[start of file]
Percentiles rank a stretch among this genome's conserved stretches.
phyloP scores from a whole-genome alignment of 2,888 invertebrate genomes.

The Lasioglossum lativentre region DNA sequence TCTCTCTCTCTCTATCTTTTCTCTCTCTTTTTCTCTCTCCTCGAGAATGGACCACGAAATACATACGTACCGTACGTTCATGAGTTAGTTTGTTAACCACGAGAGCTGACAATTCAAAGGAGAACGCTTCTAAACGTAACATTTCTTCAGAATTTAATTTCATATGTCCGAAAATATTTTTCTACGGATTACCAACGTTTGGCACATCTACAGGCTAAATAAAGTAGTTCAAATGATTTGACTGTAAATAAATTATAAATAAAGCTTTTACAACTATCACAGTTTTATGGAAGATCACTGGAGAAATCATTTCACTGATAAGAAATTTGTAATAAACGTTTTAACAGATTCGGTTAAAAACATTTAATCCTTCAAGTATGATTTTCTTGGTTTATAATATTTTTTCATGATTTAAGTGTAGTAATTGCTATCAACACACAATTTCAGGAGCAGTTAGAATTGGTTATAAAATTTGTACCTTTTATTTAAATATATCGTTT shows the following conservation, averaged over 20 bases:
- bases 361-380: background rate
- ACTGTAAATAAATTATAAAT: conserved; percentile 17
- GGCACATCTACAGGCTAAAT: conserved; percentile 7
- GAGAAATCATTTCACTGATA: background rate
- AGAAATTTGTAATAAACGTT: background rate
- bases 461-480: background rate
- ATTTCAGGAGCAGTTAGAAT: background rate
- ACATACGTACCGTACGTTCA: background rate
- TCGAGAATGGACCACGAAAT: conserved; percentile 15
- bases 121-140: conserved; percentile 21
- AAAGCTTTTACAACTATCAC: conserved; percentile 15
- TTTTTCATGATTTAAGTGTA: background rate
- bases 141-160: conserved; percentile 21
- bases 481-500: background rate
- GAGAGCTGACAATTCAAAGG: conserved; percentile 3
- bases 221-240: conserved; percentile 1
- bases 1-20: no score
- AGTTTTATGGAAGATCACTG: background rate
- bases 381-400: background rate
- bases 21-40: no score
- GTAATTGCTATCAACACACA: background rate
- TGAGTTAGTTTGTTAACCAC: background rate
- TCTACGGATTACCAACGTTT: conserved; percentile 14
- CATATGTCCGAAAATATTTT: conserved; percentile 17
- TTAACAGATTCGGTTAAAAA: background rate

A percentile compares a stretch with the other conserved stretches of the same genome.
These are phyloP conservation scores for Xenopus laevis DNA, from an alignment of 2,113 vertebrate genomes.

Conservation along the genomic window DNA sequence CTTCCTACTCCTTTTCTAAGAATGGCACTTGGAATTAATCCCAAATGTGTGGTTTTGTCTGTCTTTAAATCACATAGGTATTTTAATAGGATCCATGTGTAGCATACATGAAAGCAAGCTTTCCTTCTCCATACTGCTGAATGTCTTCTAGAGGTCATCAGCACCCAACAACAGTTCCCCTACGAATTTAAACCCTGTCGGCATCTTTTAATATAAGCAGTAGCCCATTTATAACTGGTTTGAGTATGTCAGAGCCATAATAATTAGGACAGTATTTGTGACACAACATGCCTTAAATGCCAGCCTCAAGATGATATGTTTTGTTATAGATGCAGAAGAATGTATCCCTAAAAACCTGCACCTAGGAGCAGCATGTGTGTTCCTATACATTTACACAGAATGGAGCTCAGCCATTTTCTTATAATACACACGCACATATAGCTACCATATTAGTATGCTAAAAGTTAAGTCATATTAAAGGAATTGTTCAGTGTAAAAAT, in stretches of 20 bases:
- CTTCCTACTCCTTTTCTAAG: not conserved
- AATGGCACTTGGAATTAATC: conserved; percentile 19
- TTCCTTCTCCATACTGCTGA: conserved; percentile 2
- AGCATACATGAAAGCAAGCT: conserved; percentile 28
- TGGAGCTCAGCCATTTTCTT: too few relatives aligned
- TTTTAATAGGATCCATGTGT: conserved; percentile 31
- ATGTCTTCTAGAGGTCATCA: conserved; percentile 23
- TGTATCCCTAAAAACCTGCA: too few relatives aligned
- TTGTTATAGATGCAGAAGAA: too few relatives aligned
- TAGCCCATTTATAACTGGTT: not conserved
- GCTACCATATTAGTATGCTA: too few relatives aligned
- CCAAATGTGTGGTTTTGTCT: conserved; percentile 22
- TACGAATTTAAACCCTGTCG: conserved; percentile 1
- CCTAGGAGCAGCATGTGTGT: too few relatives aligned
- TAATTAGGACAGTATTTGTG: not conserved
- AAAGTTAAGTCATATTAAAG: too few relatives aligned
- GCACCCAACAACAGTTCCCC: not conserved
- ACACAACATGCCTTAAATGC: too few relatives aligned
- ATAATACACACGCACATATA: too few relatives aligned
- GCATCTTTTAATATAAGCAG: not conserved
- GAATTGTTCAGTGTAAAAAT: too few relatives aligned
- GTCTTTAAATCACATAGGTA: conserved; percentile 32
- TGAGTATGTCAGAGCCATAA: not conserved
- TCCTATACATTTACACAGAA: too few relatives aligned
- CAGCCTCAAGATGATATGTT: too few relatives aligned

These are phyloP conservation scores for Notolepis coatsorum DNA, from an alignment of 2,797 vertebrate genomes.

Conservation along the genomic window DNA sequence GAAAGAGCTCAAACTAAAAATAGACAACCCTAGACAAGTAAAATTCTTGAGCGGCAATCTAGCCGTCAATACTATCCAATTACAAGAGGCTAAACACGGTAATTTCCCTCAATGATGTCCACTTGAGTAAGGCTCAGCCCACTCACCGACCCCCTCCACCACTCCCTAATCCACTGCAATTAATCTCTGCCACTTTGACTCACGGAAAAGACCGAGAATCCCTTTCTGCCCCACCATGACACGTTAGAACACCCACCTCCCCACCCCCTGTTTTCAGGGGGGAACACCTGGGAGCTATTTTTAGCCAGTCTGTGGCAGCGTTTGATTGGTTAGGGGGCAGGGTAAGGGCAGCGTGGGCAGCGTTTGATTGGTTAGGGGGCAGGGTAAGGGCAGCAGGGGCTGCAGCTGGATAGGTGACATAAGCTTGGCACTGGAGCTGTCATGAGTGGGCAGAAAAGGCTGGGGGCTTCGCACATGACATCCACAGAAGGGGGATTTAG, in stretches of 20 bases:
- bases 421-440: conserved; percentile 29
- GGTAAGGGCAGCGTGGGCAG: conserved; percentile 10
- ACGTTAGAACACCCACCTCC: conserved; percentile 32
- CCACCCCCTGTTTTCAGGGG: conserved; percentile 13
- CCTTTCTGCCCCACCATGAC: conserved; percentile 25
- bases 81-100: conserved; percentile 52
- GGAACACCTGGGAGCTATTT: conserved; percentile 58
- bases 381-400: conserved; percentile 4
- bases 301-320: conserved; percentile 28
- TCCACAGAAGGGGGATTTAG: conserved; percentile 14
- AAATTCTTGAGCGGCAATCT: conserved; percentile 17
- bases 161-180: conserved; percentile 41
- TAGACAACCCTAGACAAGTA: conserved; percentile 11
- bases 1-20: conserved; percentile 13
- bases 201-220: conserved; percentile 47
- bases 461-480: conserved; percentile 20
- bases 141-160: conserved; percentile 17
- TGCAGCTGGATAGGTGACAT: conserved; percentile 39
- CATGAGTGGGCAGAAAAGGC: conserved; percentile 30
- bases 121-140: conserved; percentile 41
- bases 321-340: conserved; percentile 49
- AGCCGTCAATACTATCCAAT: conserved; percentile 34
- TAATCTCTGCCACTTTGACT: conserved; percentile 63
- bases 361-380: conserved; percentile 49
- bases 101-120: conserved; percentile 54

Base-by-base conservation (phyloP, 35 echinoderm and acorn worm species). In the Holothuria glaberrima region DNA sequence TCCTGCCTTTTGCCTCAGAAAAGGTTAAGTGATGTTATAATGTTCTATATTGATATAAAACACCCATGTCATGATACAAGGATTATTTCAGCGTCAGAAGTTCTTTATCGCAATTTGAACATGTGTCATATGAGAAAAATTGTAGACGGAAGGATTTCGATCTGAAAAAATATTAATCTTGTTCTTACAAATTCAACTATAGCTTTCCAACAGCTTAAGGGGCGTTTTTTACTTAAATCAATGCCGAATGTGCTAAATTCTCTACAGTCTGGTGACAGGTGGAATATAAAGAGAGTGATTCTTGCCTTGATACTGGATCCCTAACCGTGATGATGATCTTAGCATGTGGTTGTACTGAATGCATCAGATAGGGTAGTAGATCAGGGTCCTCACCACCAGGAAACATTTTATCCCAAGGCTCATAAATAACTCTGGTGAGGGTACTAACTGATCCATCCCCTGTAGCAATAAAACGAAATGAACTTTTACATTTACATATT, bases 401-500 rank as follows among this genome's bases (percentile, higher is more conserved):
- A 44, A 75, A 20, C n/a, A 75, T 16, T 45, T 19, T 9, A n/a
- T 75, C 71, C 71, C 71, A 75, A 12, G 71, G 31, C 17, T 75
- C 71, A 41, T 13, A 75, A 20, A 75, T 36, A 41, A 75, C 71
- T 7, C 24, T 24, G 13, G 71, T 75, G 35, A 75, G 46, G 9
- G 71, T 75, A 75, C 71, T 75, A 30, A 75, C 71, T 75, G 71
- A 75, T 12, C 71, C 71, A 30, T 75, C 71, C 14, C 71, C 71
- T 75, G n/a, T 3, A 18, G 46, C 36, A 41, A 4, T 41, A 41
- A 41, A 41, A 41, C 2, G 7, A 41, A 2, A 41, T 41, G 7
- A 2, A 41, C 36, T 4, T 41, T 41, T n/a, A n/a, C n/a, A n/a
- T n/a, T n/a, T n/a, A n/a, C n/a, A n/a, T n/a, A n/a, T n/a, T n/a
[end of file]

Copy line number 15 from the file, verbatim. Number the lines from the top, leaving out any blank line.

- TTTTTCATGATTTAAGTGTA: background rate